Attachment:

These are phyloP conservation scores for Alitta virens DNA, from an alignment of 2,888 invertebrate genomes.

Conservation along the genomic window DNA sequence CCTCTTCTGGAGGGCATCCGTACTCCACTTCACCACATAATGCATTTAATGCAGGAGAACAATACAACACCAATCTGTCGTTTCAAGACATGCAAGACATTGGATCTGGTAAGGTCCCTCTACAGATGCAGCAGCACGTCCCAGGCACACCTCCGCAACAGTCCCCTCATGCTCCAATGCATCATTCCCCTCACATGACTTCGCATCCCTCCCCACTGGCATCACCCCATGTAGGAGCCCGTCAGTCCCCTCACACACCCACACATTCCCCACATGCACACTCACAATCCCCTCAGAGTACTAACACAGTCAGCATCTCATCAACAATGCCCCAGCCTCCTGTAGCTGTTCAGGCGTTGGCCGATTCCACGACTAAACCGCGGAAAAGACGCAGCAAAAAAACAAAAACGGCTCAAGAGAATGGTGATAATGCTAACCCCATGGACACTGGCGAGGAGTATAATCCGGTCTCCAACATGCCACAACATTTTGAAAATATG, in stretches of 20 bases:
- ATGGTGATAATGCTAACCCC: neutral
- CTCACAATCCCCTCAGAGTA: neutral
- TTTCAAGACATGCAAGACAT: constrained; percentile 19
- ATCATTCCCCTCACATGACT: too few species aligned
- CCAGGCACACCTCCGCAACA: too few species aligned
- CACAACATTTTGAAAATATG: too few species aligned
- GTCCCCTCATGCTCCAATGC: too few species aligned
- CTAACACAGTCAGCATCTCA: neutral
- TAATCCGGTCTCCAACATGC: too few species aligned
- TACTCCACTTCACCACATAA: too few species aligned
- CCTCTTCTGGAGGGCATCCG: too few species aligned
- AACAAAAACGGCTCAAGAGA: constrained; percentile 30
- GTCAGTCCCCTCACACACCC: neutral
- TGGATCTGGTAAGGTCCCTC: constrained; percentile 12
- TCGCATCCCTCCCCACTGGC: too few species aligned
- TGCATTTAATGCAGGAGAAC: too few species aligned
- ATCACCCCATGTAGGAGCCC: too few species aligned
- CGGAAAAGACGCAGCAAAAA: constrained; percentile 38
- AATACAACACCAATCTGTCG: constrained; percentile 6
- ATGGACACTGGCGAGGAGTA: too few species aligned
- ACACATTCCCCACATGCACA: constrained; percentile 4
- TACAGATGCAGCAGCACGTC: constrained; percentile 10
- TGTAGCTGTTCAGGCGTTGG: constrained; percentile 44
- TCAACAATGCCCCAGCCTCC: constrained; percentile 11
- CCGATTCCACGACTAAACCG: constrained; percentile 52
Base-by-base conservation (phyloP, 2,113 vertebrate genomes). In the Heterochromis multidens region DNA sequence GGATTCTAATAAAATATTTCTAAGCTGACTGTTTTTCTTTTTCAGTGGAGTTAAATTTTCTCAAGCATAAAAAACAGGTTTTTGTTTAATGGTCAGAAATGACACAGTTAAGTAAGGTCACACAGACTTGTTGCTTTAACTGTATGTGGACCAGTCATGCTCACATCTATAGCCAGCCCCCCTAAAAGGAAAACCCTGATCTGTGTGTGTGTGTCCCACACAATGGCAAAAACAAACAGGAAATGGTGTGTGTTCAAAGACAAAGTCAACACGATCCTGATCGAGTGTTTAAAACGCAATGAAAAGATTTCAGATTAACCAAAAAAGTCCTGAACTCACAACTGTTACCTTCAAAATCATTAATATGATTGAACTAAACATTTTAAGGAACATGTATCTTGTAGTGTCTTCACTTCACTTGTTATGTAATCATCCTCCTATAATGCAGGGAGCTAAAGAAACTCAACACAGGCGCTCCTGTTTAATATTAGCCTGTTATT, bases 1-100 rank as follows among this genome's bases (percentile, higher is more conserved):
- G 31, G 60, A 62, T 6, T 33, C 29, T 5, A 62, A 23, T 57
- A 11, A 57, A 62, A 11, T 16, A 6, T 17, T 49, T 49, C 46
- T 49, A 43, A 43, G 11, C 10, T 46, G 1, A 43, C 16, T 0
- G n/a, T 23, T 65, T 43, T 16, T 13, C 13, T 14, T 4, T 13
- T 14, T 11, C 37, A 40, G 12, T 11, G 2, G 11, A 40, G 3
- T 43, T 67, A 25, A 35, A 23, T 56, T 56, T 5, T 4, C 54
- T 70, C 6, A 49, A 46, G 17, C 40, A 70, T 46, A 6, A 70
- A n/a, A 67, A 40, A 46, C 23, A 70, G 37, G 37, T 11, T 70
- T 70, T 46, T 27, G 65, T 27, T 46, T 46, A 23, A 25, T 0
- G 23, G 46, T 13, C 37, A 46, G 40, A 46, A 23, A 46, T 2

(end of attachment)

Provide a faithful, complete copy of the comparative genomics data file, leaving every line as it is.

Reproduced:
These are phyloP conservation scores for Alitta virens DNA, from an alignment of 2,888 invertebrate genomes.

Conservation along the genomic window DNA sequence CCTCTTCTGGAGGGCATCCGTACTCCACTTCACCACATAATGCATTTAATGCAGGAGAACAATACAACACCAATCTGTCGTTTCAAGACATGCAAGACATTGGATCTGGTAAGGTCCCTCTACAGATGCAGCAGCACGTCCCAGGCACACCTCCGCAACAGTCCCCTCATGCTCCAATGCATCATTCCCCTCACATGACTTCGCATCCCTCCCCACTGGCATCACCCCATGTAGGAGCCCGTCAGTCCCCTCACACACCCACACATTCCCCACATGCACACTCACAATCCCCTCAGAGTACTAACACAGTCAGCATCTCATCAACAATGCCCCAGCCTCCTGTAGCTGTTCAGGCGTTGGCCGATTCCACGACTAAACCGCGGAAAAGACGCAGCAAAAAAACAAAAACGGCTCAAGAGAATGGTGATAATGCTAACCCCATGGACACTGGCGAGGAGTATAATCCGGTCTCCAACATGCCACAACATTTTGAAAATATG, in stretches of 20 bases:
- ATGGTGATAATGCTAACCCC: neutral
- CTCACAATCCCCTCAGAGTA: neutral
- TTTCAAGACATGCAAGACAT: constrained; percentile 19
- ATCATTCCCCTCACATGACT: too few species aligned
- CCAGGCACACCTCCGCAACA: too few species aligned
- CACAACATTTTGAAAATATG: too few species aligned
- GTCCCCTCATGCTCCAATGC: too few species aligned
- CTAACACAGTCAGCATCTCA: neutral
- TAATCCGGTCTCCAACATGC: too few species aligned
- TACTCCACTTCACCACATAA: too few species aligned
- CCTCTTCTGGAGGGCATCCG: too few species aligned
- AACAAAAACGGCTCAAGAGA: constrained; percentile 30
- GTCAGTCCCCTCACACACCC: neutral
- TGGATCTGGTAAGGTCCCTC: constrained; percentile 12
- TCGCATCCCTCCCCACTGGC: too few species aligned
- TGCATTTAATGCAGGAGAAC: too few species aligned
- ATCACCCCATGTAGGAGCCC: too few species aligned
- CGGAAAAGACGCAGCAAAAA: constrained; percentile 38
- AATACAACACCAATCTGTCG: constrained; percentile 6
- ATGGACACTGGCGAGGAGTA: too few species aligned
- ACACATTCCCCACATGCACA: constrained; percentile 4
- TACAGATGCAGCAGCACGTC: constrained; percentile 10
- TGTAGCTGTTCAGGCGTTGG: constrained; percentile 44
- TCAACAATGCCCCAGCCTCC: constrained; percentile 11
- CCGATTCCACGACTAAACCG: constrained; percentile 52
Base-by-base conservation (phyloP, 2,113 vertebrate genomes). In the Heterochromis multidens region DNA sequence GGATTCTAATAAAATATTTCTAAGCTGACTGTTTTTCTTTTTCAGTGGAGTTAAATTTTCTCAAGCATAAAAAACAGGTTTTTGTTTAATGGTCAGAAATGACACAGTTAAGTAAGGTCACACAGACTTGTTGCTTTAACTGTATGTGGACCAGTCATGCTCACATCTATAGCCAGCCCCCCTAAAAGGAAAACCCTGATCTGTGTGTGTGTGTCCCACACAATGGCAAAAACAAACAGGAAATGGTGTGTGTTCAAAGACAAAGTCAACACGATCCTGATCGAGTGTTTAAAACGCAATGAAAAGATTTCAGATTAACCAAAAAAGTCCTGAACTCACAACTGTTACCTTCAAAATCATTAATATGATTGAACTAAACATTTTAAGGAACATGTATCTTGTAGTGTCTTCACTTCACTTGTTATGTAATCATCCTCCTATAATGCAGGGAGCTAAAGAAACTCAACACAGGCGCTCCTGTTTAATATTAGCCTGTTATT, bases 1-100 rank as follows among this genome's bases (percentile, higher is more conserved):
- G 31, G 60, A 62, T 6, T 33, C 29, T 5, A 62, A 23, T 57
- A 11, A 57, A 62, A 11, T 16, A 6, T 17, T 49, T 49, C 46
- T 49, A 43, A 43, G 11, C 10, T 46, G 1, A 43, C 16, T 0
- G n/a, T 23, T 65, T 43, T 16, T 13, C 13, T 14, T 4, T 13
- T 14, T 11, C 37, A 40, G 12, T 11, G 2, G 11, A 40, G 3
- T 43, T 67, A 25, A 35, A 23, T 56, T 56, T 5, T 4, C 54
- T 70, C 6, A 49, A 46, G 17, C 40, A 70, T 46, A 6, A 70
- A n/a, A 67, A 40, A 46, C 23, A 70, G 37, G 37, T 11, T 70
- T 70, T 46, T 27, G 65, T 27, T 46, T 46, A 23, A 25, T 0
- G 23, G 46, T 13, C 37, A 46, G 40, A 46, A 23, A 46, T 2